- Deferred revenue as of June 30, 2016 increased 41% year over year to $128.5 million.
- Billings for 2016 Q2 increased 74% year over year, to $56.4 million.
- Total signed clients to date as of June 30, 2016 increased 34% year over year to 1,451.
- Employee count as of June 30, 2016 increased 33% year over year to 781.
- All-time quarterly record of 107 new client transactions worldwide, up 98% year over year.
The company noted that it's current annual run rate is now in the $160 million range, a figure I have previously predicted. The run rate could now accelerate further, depending on how things pan out in a post-Brexit spending squeeze. Can we say $170 million yet? Possibly.
Some of my UK sources are reporting an immediate 8.5% average cost increment for new software acquisition and maintenance costs for Oracle customers, purely as a result of the weakening of GBP against USD.
Returning to the Rimini Street story, acceleration at these levels is good news for customers who want and/or need to conserve IT resources for other projects. Acceleration has been achieved, in part, because uncertainty from its long running copyright infringement case with Oracle is now seen as a past event, with little direct impact on the company, despite the sizable award. Subject to any future surprises coming out of litigation, that minimal impact is largely due to the fact Rimini Street is insured for such matters, as is common in the software business.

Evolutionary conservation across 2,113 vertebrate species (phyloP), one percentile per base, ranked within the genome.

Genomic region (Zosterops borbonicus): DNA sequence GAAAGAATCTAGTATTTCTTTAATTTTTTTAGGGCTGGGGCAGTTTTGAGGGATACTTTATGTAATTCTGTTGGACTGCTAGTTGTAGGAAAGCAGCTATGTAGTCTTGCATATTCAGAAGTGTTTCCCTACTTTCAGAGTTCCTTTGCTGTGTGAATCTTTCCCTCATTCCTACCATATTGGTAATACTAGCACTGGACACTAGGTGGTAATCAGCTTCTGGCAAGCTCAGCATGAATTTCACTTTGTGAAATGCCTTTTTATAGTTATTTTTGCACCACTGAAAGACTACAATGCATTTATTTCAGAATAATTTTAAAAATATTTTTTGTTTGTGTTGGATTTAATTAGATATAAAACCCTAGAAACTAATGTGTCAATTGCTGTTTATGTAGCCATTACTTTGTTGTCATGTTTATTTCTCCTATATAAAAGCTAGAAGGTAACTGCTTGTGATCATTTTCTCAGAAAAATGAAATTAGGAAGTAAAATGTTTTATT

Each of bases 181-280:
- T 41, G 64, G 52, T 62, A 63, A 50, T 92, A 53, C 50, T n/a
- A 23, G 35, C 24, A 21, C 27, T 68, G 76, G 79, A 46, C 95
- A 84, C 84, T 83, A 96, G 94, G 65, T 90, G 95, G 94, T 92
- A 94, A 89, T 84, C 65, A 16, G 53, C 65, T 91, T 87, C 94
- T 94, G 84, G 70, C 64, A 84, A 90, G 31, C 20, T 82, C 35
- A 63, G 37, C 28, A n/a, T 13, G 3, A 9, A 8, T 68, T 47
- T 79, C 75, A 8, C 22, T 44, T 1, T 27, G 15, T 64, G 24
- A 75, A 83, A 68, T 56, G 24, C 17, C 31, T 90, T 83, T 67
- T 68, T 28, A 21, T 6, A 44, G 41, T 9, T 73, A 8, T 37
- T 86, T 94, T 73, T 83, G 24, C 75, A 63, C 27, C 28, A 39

In an email exchange, the company said that when you look at the numbers, volume growth is not the only driver. As customers gain more experience working with Rimini Street, they are finding more value through larger contracts.
Over the last year or so, Rimini Street has invested heavily in Latin America, Asia-Pacific and Europe. The company says it is sees the fruits of those investments coming through but we expect to see significant adds to the top line in the coming quarters, especially in Europe and Latin America.
The relatively low growth in employee count doesn't worry us. We view that as a statement of greater operational efficiency as the company scales its support services but that does not mean Rimini will pull back from spending on marketing resources for those regions in which the infrastructure investments have already been made.
There is another factor in play worth watching out for.
SAP and Oracle's cosy arrangement where customers acquire Oracle DB runtime licenses for running SAP applications is coming to an end in 2017. While SAP anticipates a good number of those licenses will switch to HANA, this is not guaranteed. Either way, Rimini Street says it 'has the customer's back' since they offer HANA maintenance support on the same terms as are provided for their other database and applications support for both SAP and Oracle.
As we've noted in the past, the third party maintenance (3PM) market is ripe for exploitation. Rimini Street is the vendor making the most noise and, on current performance, leading the charge. Let's see how they perform next quarter.